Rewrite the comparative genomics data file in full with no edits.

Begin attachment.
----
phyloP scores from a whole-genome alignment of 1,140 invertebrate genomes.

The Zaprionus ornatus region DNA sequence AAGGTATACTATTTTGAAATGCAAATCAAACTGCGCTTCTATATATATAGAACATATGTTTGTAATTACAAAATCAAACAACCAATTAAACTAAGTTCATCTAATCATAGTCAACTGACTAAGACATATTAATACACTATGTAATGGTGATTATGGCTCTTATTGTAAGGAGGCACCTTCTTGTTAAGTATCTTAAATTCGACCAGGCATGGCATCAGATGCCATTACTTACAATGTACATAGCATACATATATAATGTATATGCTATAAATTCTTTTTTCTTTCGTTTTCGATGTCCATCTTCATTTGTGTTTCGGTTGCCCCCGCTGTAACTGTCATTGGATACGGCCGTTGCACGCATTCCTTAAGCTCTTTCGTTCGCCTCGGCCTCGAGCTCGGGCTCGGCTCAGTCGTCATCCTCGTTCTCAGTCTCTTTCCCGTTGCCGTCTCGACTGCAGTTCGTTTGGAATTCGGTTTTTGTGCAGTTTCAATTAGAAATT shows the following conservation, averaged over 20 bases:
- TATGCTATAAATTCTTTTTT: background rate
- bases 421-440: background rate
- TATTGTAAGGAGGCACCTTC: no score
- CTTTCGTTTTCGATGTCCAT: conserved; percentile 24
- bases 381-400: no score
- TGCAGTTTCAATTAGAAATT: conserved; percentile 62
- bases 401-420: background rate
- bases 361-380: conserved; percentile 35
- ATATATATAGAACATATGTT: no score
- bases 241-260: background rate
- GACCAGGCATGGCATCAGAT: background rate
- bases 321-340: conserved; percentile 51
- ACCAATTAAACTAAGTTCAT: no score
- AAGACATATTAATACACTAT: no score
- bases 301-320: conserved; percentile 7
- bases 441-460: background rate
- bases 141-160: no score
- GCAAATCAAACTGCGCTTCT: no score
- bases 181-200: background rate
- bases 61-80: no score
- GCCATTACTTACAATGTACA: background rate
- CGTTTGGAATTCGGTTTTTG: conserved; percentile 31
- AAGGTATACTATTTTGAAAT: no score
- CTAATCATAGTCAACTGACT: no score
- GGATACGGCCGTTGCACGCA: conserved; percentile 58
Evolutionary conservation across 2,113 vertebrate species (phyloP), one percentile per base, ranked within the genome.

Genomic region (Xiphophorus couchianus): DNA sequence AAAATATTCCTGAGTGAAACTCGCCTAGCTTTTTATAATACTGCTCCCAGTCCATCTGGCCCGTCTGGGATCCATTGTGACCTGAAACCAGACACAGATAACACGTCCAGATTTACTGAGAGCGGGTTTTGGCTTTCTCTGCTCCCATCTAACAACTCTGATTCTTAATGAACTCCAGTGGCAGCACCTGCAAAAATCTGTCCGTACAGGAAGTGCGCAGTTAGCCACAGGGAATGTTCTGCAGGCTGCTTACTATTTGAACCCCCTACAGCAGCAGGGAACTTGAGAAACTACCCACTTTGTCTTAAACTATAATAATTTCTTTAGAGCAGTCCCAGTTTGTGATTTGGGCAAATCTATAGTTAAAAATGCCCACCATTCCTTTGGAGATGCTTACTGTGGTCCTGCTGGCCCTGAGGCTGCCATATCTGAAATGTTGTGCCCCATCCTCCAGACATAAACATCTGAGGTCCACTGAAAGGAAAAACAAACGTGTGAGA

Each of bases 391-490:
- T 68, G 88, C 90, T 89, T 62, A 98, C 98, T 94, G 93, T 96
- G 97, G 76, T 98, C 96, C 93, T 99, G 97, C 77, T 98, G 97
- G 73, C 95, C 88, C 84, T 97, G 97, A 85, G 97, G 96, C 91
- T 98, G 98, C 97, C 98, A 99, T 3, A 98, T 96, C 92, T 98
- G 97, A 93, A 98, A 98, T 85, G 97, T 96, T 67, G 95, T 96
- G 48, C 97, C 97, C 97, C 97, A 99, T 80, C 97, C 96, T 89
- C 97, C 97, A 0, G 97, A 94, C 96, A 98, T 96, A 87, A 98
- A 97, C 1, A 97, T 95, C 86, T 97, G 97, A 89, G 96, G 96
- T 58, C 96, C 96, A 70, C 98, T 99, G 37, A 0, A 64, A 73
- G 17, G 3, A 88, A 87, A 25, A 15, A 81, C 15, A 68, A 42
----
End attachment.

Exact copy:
phyloP scores from a whole-genome alignment of 1,140 invertebrate genomes.

The Zaprionus ornatus region DNA sequence AAGGTATACTATTTTGAAATGCAAATCAAACTGCGCTTCTATATATATAGAACATATGTTTGTAATTACAAAATCAAACAACCAATTAAACTAAGTTCATCTAATCATAGTCAACTGACTAAGACATATTAATACACTATGTAATGGTGATTATGGCTCTTATTGTAAGGAGGCACCTTCTTGTTAAGTATCTTAAATTCGACCAGGCATGGCATCAGATGCCATTACTTACAATGTACATAGCATACATATATAATGTATATGCTATAAATTCTTTTTTCTTTCGTTTTCGATGTCCATCTTCATTTGTGTTTCGGTTGCCCCCGCTGTAACTGTCATTGGATACGGCCGTTGCACGCATTCCTTAAGCTCTTTCGTTCGCCTCGGCCTCGAGCTCGGGCTCGGCTCAGTCGTCATCCTCGTTCTCAGTCTCTTTCCCGTTGCCGTCTCGACTGCAGTTCGTTTGGAATTCGGTTTTTGTGCAGTTTCAATTAGAAATT shows the following conservation, averaged over 20 bases:
- TATGCTATAAATTCTTTTTT: background rate
- bases 421-440: background rate
- TATTGTAAGGAGGCACCTTC: no score
- CTTTCGTTTTCGATGTCCAT: conserved; percentile 24
- bases 381-400: no score
- TGCAGTTTCAATTAGAAATT: conserved; percentile 62
- bases 401-420: background rate
- bases 361-380: conserved; percentile 35
- ATATATATAGAACATATGTT: no score
- bases 241-260: background rate
- GACCAGGCATGGCATCAGAT: background rate
- bases 321-340: conserved; percentile 51
- ACCAATTAAACTAAGTTCAT: no score
- AAGACATATTAATACACTAT: no score
- bases 301-320: conserved; percentile 7
- bases 441-460: background rate
- bases 141-160: no score
- GCAAATCAAACTGCGCTTCT: no score
- bases 181-200: background rate
- bases 61-80: no score
- GCCATTACTTACAATGTACA: background rate
- CGTTTGGAATTCGGTTTTTG: conserved; percentile 31
- AAGGTATACTATTTTGAAAT: no score
- CTAATCATAGTCAACTGACT: no score
- GGATACGGCCGTTGCACGCA: conserved; percentile 58
Evolutionary conservation across 2,113 vertebrate species (phyloP), one percentile per base, ranked within the genome.

Genomic region (Xiphophorus couchianus): DNA sequence AAAATATTCCTGAGTGAAACTCGCCTAGCTTTTTATAATACTGCTCCCAGTCCATCTGGCCCGTCTGGGATCCATTGTGACCTGAAACCAGACACAGATAACACGTCCAGATTTACTGAGAGCGGGTTTTGGCTTTCTCTGCTCCCATCTAACAACTCTGATTCTTAATGAACTCCAGTGGCAGCACCTGCAAAAATCTGTCCGTACAGGAAGTGCGCAGTTAGCCACAGGGAATGTTCTGCAGGCTGCTTACTATTTGAACCCCCTACAGCAGCAGGGAACTTGAGAAACTACCCACTTTGTCTTAAACTATAATAATTTCTTTAGAGCAGTCCCAGTTTGTGATTTGGGCAAATCTATAGTTAAAAATGCCCACCATTCCTTTGGAGATGCTTACTGTGGTCCTGCTGGCCCTGAGGCTGCCATATCTGAAATGTTGTGCCCCATCCTCCAGACATAAACATCTGAGGTCCACTGAAAGGAAAAACAAACGTGTGAGA

Each of bases 391-490:
- T 68, G 88, C 90, T 89, T 62, A 98, C 98, T 94, G 93, T 96
- G 97, G 76, T 98, C 96, C 93, T 99, G 97, C 77, T 98, G 97
- G 73, C 95, C 88, C 84, T 97, G 97, A 85, G 97, G 96, C 91
- T 98, G 98, C 97, C 98, A 99, T 3, A 98, T 96, C 92, T 98
- G 97, A 93, A 98, A 98, T 85, G 97, T 96, T 67, G 95, T 96
- G 48, C 97, C 97, C 97, C 97, A 99, T 80, C 97, C 96, T 89
- C 97, C 97, A 0, G 97, A 94, C 96, A 98, T 96, A 87, A 98
- A 97, C 1, A 97, T 95, C 86, T 97, G 97, A 89, G 96, G 96
- T 58, C 96, C 96, A 70, C 98, T 99, G 37, A 0, A 64, A 73
- G 17, G 3, A 88, A 87, A 25, A 15, A 81, C 15, A 68, A 42